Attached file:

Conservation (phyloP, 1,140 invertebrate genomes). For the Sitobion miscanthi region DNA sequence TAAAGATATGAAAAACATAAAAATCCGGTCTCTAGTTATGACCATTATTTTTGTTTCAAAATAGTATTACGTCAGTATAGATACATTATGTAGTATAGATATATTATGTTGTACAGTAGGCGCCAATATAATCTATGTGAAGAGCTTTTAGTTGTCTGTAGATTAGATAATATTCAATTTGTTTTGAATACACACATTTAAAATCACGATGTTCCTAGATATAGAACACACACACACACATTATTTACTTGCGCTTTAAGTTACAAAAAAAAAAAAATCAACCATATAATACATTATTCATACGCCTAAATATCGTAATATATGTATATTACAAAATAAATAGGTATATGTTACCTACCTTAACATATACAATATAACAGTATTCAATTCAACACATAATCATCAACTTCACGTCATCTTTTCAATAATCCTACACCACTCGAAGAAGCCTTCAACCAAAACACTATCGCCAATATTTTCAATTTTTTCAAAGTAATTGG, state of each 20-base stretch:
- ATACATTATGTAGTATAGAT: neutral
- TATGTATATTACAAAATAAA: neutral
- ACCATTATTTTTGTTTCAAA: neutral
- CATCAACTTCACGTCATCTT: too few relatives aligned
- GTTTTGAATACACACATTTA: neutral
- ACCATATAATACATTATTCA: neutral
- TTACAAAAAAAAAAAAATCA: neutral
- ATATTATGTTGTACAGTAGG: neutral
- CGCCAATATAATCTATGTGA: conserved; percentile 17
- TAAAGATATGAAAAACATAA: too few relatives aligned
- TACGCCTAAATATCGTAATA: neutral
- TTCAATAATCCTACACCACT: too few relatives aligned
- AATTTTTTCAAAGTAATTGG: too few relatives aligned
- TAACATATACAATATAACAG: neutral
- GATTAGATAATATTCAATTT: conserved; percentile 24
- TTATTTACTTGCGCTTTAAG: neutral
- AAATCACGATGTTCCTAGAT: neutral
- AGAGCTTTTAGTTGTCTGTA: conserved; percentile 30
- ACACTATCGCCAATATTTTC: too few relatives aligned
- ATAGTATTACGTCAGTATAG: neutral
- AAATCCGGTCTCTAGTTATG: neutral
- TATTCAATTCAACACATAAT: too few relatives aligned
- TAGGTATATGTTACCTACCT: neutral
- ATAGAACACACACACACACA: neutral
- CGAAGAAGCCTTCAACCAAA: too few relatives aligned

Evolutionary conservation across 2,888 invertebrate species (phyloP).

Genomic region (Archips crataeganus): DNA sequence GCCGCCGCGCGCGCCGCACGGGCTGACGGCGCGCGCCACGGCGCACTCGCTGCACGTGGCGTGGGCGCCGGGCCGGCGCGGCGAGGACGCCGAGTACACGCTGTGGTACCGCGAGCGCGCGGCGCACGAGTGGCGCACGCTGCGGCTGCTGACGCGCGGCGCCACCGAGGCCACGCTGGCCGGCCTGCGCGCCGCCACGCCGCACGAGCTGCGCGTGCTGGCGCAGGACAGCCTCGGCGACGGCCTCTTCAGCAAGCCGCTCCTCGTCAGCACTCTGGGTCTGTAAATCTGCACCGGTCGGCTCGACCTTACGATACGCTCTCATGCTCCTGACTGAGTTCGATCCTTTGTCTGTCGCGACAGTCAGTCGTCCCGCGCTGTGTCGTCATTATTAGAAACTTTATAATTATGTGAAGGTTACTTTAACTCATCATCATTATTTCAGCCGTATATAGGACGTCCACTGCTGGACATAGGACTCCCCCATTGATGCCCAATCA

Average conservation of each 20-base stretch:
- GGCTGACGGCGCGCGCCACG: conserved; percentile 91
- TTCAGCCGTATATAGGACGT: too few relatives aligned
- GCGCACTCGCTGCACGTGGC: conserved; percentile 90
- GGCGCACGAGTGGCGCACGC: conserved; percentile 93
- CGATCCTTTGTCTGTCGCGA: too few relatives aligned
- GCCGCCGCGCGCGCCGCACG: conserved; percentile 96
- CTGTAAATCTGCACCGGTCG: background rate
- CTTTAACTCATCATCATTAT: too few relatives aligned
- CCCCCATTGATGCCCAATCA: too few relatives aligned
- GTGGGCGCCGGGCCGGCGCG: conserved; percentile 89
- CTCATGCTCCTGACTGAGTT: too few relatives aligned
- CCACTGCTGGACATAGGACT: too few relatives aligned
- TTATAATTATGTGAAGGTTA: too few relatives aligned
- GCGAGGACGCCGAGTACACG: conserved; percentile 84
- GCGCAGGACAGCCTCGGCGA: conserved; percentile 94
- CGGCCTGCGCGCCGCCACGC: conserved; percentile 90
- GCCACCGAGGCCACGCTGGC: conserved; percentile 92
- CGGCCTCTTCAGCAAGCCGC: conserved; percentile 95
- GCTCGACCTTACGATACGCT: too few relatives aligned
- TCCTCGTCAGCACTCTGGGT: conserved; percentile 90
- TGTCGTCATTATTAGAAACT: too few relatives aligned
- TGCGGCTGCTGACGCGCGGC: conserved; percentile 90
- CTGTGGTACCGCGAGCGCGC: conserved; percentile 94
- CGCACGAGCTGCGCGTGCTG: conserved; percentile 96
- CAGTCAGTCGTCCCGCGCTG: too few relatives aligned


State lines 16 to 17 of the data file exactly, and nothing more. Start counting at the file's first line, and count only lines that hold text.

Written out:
- GATTAGATAATATTCAATTT: conserved; percentile 24
- TTATTTACTTGCGCTTTAAG: neutral